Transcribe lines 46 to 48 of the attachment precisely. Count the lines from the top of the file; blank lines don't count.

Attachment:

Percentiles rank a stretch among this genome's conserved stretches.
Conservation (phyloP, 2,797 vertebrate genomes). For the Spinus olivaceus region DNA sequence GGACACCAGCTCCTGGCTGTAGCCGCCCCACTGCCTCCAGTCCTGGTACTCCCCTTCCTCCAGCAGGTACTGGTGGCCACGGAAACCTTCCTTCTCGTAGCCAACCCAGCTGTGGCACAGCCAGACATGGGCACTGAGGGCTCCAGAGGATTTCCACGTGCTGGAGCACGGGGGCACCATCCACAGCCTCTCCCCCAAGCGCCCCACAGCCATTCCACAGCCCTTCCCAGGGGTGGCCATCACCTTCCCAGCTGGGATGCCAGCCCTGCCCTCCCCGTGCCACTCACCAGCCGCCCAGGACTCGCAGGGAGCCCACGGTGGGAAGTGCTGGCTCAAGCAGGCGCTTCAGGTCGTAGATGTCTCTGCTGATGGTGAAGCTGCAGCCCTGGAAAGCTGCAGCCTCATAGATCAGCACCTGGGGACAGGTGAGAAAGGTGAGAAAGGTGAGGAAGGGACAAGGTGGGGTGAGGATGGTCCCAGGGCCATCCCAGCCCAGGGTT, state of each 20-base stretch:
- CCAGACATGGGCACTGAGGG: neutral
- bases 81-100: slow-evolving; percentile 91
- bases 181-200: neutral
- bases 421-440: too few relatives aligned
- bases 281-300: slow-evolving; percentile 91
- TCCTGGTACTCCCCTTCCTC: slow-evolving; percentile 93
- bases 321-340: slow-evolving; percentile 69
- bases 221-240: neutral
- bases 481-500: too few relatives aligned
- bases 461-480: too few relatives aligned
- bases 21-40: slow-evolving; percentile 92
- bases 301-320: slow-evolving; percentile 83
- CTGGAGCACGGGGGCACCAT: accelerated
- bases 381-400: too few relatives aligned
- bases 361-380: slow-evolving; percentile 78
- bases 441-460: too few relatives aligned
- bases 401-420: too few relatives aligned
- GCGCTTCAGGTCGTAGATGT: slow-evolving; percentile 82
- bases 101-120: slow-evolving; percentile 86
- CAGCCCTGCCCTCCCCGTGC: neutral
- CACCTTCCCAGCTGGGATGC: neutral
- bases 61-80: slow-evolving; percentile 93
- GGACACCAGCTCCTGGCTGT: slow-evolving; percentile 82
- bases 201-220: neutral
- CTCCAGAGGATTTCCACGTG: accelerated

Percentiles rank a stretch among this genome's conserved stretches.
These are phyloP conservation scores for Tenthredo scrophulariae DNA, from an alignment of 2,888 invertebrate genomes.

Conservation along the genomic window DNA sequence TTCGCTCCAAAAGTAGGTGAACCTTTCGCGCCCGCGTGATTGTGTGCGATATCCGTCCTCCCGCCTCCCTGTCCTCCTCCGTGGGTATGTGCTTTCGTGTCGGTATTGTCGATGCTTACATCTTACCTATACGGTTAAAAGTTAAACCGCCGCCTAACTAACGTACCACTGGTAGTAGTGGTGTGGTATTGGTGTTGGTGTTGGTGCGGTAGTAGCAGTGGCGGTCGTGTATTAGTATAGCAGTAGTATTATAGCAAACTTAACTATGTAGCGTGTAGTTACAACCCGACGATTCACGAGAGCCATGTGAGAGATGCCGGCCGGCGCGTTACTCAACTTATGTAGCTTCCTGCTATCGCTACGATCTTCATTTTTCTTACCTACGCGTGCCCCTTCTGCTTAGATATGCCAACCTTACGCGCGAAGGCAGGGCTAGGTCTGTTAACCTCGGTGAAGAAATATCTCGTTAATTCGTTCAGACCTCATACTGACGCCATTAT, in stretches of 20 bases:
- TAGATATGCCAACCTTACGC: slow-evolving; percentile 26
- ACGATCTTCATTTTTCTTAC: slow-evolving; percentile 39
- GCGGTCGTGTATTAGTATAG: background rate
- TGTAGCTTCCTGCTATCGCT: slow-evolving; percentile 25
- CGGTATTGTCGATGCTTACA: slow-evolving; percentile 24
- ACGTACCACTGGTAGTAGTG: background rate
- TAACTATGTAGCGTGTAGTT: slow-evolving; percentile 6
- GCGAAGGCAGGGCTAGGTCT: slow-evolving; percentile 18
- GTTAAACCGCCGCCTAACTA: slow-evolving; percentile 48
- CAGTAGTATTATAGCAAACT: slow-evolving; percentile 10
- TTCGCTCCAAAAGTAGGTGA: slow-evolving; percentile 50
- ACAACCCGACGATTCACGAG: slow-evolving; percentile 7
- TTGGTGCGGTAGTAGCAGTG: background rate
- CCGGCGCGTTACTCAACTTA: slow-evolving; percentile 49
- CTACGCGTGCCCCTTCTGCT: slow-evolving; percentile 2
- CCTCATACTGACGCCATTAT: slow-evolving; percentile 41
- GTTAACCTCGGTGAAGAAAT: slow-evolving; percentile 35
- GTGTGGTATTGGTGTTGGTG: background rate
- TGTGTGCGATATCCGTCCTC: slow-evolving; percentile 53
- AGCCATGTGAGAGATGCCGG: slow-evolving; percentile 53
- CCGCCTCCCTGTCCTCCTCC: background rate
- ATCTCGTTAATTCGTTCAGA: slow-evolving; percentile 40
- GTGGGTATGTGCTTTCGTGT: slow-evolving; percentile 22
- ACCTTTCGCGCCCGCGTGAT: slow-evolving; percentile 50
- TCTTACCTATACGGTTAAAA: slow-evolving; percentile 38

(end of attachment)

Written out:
- CCTCATACTGACGCCATTAT: slow-evolving; percentile 41
- GTTAACCTCGGTGAAGAAAT: slow-evolving; percentile 35
- GTGTGGTATTGGTGTTGGTG: background rate